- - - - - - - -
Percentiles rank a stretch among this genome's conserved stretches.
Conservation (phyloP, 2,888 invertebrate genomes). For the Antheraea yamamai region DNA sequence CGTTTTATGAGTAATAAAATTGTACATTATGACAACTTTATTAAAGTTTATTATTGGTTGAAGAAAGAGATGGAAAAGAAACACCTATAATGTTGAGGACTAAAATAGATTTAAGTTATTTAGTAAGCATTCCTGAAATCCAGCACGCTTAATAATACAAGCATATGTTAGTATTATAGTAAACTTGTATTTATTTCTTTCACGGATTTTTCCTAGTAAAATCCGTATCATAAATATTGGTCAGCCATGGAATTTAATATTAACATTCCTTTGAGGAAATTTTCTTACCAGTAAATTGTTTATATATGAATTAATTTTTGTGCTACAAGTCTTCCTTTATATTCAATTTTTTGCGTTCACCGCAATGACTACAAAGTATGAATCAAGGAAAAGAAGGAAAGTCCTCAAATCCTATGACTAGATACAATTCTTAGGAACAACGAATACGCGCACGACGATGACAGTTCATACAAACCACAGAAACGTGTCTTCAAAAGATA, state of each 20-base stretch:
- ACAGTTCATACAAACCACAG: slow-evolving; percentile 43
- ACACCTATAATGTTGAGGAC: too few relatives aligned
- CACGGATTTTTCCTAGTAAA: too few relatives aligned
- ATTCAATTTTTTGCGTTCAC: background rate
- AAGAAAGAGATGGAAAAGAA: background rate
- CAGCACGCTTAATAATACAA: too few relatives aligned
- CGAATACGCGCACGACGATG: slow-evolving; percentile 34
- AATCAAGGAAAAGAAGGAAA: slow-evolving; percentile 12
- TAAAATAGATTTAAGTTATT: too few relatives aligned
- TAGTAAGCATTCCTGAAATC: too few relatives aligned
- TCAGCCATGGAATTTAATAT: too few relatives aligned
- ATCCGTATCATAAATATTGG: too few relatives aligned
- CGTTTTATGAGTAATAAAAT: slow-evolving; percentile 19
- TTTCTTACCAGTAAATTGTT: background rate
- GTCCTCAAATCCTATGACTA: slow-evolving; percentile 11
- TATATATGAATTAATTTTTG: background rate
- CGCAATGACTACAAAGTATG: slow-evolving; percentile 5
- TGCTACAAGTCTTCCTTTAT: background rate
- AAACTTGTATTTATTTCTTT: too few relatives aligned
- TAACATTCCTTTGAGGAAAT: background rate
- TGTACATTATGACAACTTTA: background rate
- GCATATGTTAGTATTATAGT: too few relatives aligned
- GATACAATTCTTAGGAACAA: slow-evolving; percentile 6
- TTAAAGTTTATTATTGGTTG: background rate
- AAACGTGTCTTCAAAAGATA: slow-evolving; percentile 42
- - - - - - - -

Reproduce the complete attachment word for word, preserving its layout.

Percentiles rank a stretch among this genome's conserved stretches.
Conservation (phyloP, 2,888 invertebrate genomes). For the Antheraea yamamai region DNA sequence CGTTTTATGAGTAATAAAATTGTACATTATGACAACTTTATTAAAGTTTATTATTGGTTGAAGAAAGAGATGGAAAAGAAACACCTATAATGTTGAGGACTAAAATAGATTTAAGTTATTTAGTAAGCATTCCTGAAATCCAGCACGCTTAATAATACAAGCATATGTTAGTATTATAGTAAACTTGTATTTATTTCTTTCACGGATTTTTCCTAGTAAAATCCGTATCATAAATATTGGTCAGCCATGGAATTTAATATTAACATTCCTTTGAGGAAATTTTCTTACCAGTAAATTGTTTATATATGAATTAATTTTTGTGCTACAAGTCTTCCTTTATATTCAATTTTTTGCGTTCACCGCAATGACTACAAAGTATGAATCAAGGAAAAGAAGGAAAGTCCTCAAATCCTATGACTAGATACAATTCTTAGGAACAACGAATACGCGCACGACGATGACAGTTCATACAAACCACAGAAACGTGTCTTCAAAAGATA, state of each 20-base stretch:
- ACAGTTCATACAAACCACAG: slow-evolving; percentile 43
- ACACCTATAATGTTGAGGAC: too few relatives aligned
- CACGGATTTTTCCTAGTAAA: too few relatives aligned
- ATTCAATTTTTTGCGTTCAC: background rate
- AAGAAAGAGATGGAAAAGAA: background rate
- CAGCACGCTTAATAATACAA: too few relatives aligned
- CGAATACGCGCACGACGATG: slow-evolving; percentile 34
- AATCAAGGAAAAGAAGGAAA: slow-evolving; percentile 12
- TAAAATAGATTTAAGTTATT: too few relatives aligned
- TAGTAAGCATTCCTGAAATC: too few relatives aligned
- TCAGCCATGGAATTTAATAT: too few relatives aligned
- ATCCGTATCATAAATATTGG: too few relatives aligned
- CGTTTTATGAGTAATAAAAT: slow-evolving; percentile 19
- TTTCTTACCAGTAAATTGTT: background rate
- GTCCTCAAATCCTATGACTA: slow-evolving; percentile 11
- TATATATGAATTAATTTTTG: background rate
- CGCAATGACTACAAAGTATG: slow-evolving; percentile 5
- TGCTACAAGTCTTCCTTTAT: background rate
- AAACTTGTATTTATTTCTTT: too few relatives aligned
- TAACATTCCTTTGAGGAAAT: background rate
- TGTACATTATGACAACTTTA: background rate
- GCATATGTTAGTATTATAGT: too few relatives aligned
- GATACAATTCTTAGGAACAA: slow-evolving; percentile 6
- TTAAAGTTTATTATTGGTTG: background rate
- AAACGTGTCTTCAAAAGATA: slow-evolving; percentile 42